Monday, October 29, 2012

India holds rate, cuts CCR by 25 bps, sees further easing

    India's central bank held its benchmark repurchase rate steady at 8.0 percent but cut its Cash Reserve Ratio (CCR) by 25 basis points to 4.25 percent, and held out the promise of further policy easing in the fourth quarter of the 2012/13 year.
   The Reserve Bank of India (RBI), which also cut its CCR by 25 basis points last month, said in a statement that the reduction in CCR would inject some 175 billion rupees into the banking system, and was "intended to pre-empt a prospective tightening of liquidity conditions, thereby keeping liquidity comfortable to support growth."
    The RBI said it expects inflation to rise further and then ease in the last quarter.
    "While risks to this trajectory remain, the baseline scenario suggests a reasonable likelihood of further policy easing in the fourth quarter of 2012-13," it said, adding that further easing would also be "conditioned by the evolving growth-inflation dynamic."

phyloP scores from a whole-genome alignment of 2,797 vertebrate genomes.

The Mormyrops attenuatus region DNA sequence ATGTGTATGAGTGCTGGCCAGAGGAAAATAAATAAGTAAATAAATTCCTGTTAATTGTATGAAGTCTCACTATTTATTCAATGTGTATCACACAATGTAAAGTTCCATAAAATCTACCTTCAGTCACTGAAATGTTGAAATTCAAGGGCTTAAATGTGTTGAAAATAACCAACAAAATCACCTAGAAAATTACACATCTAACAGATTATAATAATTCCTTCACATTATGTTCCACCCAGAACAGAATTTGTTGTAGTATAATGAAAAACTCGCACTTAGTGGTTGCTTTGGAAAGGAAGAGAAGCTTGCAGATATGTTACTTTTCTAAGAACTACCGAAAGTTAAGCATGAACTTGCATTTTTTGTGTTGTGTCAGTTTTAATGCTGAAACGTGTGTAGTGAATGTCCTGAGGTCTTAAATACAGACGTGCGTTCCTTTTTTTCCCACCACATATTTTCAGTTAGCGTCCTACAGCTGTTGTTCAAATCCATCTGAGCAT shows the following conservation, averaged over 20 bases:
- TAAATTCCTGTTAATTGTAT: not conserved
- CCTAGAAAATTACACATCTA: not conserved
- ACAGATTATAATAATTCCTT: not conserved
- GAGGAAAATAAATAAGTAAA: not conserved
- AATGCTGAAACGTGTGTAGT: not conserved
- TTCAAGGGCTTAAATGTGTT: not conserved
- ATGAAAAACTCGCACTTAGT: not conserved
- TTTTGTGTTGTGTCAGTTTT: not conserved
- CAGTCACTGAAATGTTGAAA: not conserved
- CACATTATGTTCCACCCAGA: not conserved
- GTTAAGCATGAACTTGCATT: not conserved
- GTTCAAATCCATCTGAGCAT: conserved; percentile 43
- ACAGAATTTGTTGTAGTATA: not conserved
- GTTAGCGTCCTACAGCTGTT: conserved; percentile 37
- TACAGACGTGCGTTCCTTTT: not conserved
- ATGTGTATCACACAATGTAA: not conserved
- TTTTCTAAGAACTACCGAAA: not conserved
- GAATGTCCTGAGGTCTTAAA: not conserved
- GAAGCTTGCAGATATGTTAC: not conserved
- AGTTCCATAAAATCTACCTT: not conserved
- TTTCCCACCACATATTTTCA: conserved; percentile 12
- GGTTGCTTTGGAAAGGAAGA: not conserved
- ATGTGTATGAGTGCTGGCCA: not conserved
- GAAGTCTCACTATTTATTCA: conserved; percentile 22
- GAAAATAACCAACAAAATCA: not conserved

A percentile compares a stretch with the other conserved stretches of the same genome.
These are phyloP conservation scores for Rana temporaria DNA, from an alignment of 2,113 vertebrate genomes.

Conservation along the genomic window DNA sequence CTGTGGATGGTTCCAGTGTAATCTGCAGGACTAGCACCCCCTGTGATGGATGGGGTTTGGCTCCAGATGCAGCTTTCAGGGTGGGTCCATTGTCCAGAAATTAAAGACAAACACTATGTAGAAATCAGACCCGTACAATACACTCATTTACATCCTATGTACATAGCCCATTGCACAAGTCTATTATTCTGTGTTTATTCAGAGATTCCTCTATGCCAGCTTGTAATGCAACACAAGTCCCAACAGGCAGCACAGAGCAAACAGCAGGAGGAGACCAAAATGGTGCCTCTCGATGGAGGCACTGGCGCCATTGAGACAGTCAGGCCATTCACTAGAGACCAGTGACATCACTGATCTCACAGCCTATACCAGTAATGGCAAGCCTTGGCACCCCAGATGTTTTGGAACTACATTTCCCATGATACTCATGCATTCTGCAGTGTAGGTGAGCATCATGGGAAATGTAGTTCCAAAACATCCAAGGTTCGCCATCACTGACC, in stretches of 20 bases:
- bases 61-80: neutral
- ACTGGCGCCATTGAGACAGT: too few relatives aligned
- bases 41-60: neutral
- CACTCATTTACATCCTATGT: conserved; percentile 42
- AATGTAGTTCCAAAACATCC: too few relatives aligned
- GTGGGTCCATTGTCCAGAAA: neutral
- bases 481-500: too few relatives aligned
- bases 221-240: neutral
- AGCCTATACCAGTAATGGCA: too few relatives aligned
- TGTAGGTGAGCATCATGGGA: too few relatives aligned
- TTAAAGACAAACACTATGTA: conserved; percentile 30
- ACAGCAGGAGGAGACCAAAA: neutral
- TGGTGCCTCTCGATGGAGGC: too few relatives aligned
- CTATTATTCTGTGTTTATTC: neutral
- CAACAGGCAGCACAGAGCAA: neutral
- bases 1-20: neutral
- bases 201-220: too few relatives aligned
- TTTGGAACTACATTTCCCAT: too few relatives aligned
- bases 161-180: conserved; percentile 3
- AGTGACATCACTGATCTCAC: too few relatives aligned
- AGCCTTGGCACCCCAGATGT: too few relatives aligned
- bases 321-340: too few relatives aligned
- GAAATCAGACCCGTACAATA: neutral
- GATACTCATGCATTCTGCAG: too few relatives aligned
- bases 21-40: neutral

The cut in the CCR - the percentage of deposits that banks keep with the central bank - was expected by many economists while some had also been looking to the RBI to cut its repo rate.
    The RBI said risks to global growth had risen and could well overwhelm to positive effects of enhanced liquidity by central banks in advanced economies.

    And with commodity prices still at elevated levels, the risks of liquidity-driven prices increases remain significant, the RBI warned.
    "Even as this process moves forward, the months ahead will be a period of heightened uncertainty for the global economy," it said.
    Amidst this slowdown and uncertainty, the RBI said the Indian economy remained sluggish, held down by stalled investment, weakening consumption and declining exports, though recent government measures had improved sentiment.
    India's economy expanded by 0.8 percent in the second quarter from the first quarter, for an annual growth rate of 5.5 percent, up from 5.3 percent in the first quarter.
    But inflation sped up to an annual 7.8 percent from 7.6 percent in August. The bank is comfortable with inflation around 5 percent.
    Despite a moderation in growth, the RBI said inflationary pressures continued and India is an exception to the global trend of low inflation, underscoring the role of domestic structural factors.
    "Consequently, managing inflation and inflation expectations must remain the primary focus of monetary policy," the RBI said.


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